The Poem for Flute and Orchestra (1918) originally written for Georges Barrère demands high lyrical virtuosity from the performer. Technical aspects of performance all should serve to interpret the lyrical characteristic of the piece. Poem was first performed on November 16, 1919 by the New York Symphony Orchestra conducted by Walter Damrosch with Georges Barrère as the flute soloist. The atmospheric opening is heard as a refrain throughout the work, there are sections of dense chromatic language, polymetric dance, and enlivening technique. Henri Dutilleux, Sonatine for Flute and Piano Henri Dutilleux (1916–2013) French composer was appointed professor of composition at the École Normale de Musique in 1961, and at Paris conservatoire in 1970.
INTRODUCTION Debussy and his love for the mysterious realm of the antique are epitomized in his piano duets Six Épigraphes Antiques. The work evolved over an extended period to become a prime example of his style of composition. The poems Chansons de Bilitis written by his close friend Pierre Louÿs (1894) inspired Debussy to compose firstly Trois Chansons de Bilitis (1898) three songs for soprano and piano, then Chansons de Bilitis (1901) instrumental music to accompany the reading of a selection of Pierre Louÿs poems, and finally Six Épigraphes Antiques (1914) for piano four hands and eventually reduction for solo piano. These works contribute to a musical language that continues to influence and shape music today. Debussy was originally
Towards the end, Prokofiev presented the unbreakable melancholy mood of the pieces while presenting a series of brief themes in between. Lastly, “Romeo at the Grave of Juliet” part opened up with a long and slow theme of the violins with a brief accompaniment by the horns. Another light variants then entered by the other brass instruments in developing the theme which overpowered the minor mode of the music part. The suite closed with a delicate sound of both violins and clarinets in a restrained manner in a simple C-major key which depicted the two lovers united in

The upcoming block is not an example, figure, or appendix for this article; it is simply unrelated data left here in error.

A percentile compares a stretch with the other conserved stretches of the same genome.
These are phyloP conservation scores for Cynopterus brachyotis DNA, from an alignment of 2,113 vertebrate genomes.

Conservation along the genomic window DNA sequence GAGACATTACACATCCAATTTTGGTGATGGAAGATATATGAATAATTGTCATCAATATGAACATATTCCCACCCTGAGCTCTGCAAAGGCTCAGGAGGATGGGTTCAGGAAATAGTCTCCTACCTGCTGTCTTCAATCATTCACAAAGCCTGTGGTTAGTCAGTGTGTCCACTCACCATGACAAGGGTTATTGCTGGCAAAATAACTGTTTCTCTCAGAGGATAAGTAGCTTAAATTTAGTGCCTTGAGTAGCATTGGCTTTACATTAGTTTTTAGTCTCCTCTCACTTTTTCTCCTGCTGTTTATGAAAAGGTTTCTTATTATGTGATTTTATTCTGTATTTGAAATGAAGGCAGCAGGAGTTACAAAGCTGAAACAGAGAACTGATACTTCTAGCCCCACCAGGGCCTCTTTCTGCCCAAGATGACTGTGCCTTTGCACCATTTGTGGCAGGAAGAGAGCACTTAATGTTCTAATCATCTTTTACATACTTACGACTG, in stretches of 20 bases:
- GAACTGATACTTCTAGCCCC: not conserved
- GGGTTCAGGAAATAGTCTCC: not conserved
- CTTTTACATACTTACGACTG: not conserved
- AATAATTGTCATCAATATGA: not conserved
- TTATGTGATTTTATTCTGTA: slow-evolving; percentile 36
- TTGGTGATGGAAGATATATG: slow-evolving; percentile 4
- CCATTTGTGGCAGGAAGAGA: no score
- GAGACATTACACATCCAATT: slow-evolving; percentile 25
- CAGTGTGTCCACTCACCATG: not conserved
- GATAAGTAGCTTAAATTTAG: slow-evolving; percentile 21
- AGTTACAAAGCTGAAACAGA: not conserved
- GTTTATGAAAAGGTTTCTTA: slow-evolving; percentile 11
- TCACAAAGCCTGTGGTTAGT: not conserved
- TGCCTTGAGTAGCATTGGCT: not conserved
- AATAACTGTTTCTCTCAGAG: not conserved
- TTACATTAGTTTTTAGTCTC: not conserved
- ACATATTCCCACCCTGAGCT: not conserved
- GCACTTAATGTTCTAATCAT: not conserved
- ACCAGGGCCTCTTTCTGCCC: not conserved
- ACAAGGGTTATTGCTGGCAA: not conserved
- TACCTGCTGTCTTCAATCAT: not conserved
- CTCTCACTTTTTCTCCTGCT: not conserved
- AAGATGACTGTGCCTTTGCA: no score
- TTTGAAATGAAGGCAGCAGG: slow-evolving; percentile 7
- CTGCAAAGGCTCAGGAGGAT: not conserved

He is burdened by sadness and pain, thus leading to the word “weary” in the title. Many also assume that Hughes may have derived the title of the poem from “Weary Blues”, a song released in 1915 by African-American songwriter, pianist, and ragtime composer Artie Matthews (Shmoop). “The Weary Blues” is one of Hughes’ most recognized poems to date, and has drawn rapturous praise from innumerable critics and readers throughout the world. My thesis is that “The Weary Blues” is a noteworthy poem due to the establishment of a relaxed, yet depressing mood through the accurate portrayal of a certain blues
In Poland and the Balkans, romantic writers and artists helped nationalists create a common culture and a history of their nations. One romantic composer of Polish descent, Frederic Chopin, directed his audience towards Polish nationalists by writing on native polish dances for his works on the piano. Another Polish native and also a romantic poet wrote The Books of the Polish Nation, which no longer
By contrast, Strayhorn was classically trained and well-versed in classical harmony and repertoire by the time he met Ellington. For Strayhorn, melodic and harmonic development was most important. His famous song “Lush life” illustrated the composer’s early style. The whole song had a quite slow tempo, and vocal part was exaggerated. The chord progression of the piano accompanied the vocal which drifted smoothly up and down with the change of emotion, while the percussion and string sections were presented softly in the background.
In the A sections, it features strong components from the classical era whereas the B section has a much more relaxed bluesy feel to it. The A sections have equal four bar phrases which is a typical feature of classical music. The ternary form was also a popular because it allowed variation in a piece which was used a lot during the era. To mimic this style of music, I included sequences, imitation and subtle dynamic with crescendos and diminuendos. I also used Alberti Bass which is a popular Classical texture to use.